For experimental measurements, the position of the sensing electrodes can be designed on the basis of the different resonance modes to achieve the function of enhancing or lowering a specific modal signal. However, the effect on the circumferential mode number or the circumferential hoop mode is not significant. In addition to segmenting the original sensing electrodes in the electrode design, the driving electrode has the same number of circumferential modes, which allows the impedance curve to obtain the best signal-to-noise ratio. Because of the anisotropic sintering characteristics of piezoelectric ceramics, the geometrical dimensions of piezoelectric circular ridge waveguides are uneven. The differences between the experimental values and values obtained by numerical analysis of the resonant frequencies are high for the various circumferential modes. This may be as a result of the sensing points corresponding to different circumferential modal numbers; thus, the influence of the uneven shape is more apparent.

For that reason, before the inversion calculation of material coefficients, the inverse of the structural geometric coefficients is calculated first. If the structural geometric coefficients with the smallest error are obtained, the error of the material coefficient inverse calculation can be reduced. After the inversion calculation, the development trends of the dispersion curves can be more obviously corrected, specifically for the dispersion curve of m = 3.

In the inversion calculation of material coefficients, since the experimental data that can be compared consist of only a few modal resonant frequencies, strategic choices must be made. Therefore, only the coefficients with higher sensitivity among the coefficients can be inversely calculated, and the influence of piezoelectric and dielectric coefficients cannot be discussed. The inversion calculation results show that the high sensitivity C11 and C12 values are quite accurate. However, if the material coefficient of the lower sensitivity is inversely calculated at the same time, the error increases. If the comparison of the experimental data can be increased, it should be possible to solve the issue.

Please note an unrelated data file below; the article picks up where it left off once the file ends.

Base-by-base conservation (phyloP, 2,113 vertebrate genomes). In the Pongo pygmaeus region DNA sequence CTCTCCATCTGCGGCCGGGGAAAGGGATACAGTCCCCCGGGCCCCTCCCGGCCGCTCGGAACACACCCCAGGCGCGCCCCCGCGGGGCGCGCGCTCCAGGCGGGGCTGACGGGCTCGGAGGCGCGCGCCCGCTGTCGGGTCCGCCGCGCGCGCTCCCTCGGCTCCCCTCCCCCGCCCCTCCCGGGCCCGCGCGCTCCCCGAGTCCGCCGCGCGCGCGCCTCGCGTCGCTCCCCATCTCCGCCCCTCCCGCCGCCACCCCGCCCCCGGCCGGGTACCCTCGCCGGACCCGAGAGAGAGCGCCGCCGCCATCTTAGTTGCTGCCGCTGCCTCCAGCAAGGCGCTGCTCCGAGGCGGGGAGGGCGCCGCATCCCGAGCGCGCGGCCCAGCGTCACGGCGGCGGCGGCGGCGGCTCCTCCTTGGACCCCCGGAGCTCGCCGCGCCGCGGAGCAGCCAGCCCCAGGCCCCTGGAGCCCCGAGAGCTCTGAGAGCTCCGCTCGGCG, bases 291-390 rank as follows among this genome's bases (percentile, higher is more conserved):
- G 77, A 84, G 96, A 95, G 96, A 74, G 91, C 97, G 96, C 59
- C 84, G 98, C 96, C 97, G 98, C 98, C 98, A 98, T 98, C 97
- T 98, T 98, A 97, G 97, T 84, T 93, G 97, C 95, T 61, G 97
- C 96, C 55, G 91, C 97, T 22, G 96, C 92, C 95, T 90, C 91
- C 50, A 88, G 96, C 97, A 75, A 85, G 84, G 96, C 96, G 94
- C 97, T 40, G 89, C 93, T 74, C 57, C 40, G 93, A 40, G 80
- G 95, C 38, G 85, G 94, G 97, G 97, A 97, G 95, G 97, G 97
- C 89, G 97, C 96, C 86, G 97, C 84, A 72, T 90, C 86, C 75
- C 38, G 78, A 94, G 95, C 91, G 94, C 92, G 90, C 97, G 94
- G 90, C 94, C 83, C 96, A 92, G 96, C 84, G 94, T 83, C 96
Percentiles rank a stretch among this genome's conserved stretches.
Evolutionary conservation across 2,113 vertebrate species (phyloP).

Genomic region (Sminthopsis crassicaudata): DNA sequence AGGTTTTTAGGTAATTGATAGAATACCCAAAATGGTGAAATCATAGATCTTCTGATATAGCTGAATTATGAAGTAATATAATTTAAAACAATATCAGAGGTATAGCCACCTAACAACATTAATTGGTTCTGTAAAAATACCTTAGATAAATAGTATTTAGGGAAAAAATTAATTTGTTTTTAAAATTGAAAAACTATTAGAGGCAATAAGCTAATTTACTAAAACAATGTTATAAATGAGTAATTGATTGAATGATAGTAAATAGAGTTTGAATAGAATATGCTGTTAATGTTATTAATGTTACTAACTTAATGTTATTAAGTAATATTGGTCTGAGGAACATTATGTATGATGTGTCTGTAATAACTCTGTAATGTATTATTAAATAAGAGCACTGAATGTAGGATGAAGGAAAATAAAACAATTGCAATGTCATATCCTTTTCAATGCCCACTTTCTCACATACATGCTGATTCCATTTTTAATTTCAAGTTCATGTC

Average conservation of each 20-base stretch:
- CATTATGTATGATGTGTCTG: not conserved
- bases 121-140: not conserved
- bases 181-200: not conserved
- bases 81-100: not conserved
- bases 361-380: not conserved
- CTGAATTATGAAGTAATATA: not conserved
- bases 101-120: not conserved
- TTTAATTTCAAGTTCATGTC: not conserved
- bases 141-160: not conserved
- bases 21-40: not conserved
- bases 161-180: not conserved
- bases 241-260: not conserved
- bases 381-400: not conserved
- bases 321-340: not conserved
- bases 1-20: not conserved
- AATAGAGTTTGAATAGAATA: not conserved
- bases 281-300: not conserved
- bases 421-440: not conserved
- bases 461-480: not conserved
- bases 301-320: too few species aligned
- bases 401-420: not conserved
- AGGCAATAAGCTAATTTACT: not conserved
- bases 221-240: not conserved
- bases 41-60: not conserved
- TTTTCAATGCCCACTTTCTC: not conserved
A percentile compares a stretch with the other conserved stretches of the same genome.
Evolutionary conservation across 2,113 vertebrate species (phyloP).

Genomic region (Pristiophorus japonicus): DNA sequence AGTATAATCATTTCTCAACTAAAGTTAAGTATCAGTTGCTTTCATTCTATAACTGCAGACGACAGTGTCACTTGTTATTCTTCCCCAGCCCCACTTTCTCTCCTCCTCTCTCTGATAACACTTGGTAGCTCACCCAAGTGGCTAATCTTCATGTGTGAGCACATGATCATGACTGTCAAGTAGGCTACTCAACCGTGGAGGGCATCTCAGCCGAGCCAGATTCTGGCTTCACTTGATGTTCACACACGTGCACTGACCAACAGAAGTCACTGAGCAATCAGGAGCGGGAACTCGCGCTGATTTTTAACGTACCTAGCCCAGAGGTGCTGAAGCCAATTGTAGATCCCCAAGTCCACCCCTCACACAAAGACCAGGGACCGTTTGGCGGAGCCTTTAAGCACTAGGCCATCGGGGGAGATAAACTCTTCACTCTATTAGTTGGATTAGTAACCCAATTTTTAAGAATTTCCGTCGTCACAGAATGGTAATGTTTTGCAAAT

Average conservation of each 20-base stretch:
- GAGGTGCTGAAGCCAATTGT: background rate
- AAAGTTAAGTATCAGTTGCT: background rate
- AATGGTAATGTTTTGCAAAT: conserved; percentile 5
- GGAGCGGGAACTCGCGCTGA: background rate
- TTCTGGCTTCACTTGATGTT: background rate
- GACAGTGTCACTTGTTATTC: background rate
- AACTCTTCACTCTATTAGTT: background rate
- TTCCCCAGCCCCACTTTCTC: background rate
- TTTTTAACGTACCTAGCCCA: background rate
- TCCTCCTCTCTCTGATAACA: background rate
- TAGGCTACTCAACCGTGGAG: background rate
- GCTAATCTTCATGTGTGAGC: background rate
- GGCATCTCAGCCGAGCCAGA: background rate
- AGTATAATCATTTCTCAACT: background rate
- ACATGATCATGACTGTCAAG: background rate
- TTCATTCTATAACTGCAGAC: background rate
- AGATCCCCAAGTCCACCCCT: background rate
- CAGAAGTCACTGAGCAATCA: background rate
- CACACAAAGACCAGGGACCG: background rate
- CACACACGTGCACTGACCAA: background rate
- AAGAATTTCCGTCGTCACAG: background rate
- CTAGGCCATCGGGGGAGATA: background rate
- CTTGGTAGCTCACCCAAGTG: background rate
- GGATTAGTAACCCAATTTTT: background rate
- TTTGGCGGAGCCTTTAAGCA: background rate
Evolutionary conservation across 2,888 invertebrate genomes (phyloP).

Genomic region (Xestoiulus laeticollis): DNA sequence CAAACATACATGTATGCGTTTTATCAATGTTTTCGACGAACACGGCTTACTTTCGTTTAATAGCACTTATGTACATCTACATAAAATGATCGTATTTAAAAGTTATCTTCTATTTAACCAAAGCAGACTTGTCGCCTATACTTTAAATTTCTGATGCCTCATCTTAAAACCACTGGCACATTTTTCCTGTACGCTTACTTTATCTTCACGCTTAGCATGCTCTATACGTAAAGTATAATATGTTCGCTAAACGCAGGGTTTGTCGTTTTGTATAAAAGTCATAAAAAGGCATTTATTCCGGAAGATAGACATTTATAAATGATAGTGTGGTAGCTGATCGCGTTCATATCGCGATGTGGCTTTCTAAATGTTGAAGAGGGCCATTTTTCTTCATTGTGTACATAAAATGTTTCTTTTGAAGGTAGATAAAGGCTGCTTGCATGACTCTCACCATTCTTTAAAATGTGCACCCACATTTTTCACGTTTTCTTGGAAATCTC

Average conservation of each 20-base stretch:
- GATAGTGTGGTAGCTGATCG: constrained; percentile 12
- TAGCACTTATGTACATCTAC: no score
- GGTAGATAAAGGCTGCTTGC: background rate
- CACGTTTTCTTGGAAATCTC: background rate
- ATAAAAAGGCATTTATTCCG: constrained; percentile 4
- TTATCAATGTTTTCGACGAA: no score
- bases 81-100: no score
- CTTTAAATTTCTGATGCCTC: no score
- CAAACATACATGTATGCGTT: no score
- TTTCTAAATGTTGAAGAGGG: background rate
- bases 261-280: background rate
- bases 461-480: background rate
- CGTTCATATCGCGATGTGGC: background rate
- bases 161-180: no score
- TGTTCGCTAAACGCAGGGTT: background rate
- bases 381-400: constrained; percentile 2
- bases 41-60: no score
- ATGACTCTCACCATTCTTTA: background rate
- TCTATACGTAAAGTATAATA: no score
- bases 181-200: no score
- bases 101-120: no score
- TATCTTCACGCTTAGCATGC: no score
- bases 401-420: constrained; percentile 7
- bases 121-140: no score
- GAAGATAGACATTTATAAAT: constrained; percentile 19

The numerical simulation results showed that it is advantageous to analyze the vibration problem using the concept of elastic wave propagation. In particular, in a structure that has two dimensions, the resonance frequency cannot be arranged in the order of the corresponding modal numbers, which results in difficulties when identifying and pairing the resonance frequency and the resonance mode. Therefore, the dispersion curve can be used to sequentially calculate the resonance frequency of each mode, and the dispersion curve obtained by experimental measurement can be used to establish a method different from the traditional vibration measurement.

This study has attempted to measure the dispersion curves of the flexural waves of the piezoelectric circular ridge waveguide using the laser ultrasonic method. However, the measurement technology for mastering transient signals is not yet sufficiently sophisticated, and it is impossible to avoid the influence of the return wave in the opposite direction of the circular ridge waveguide. Therefore, the structural geometric parameters and material coefficients are inversely calculated from the measured data of the structural resonance frequency. For measurement of the flexural wave dispersion curve of the circular ridge waveguide, the use of a circular ridge waveguide with a larger radius is recommended for technical discussion. The first objective is to improve the separation of each axial mode dispersion curve. The second is to increase the recognition of the dispersion curve, while the third is to improve the resolution of the signal by optical techniques.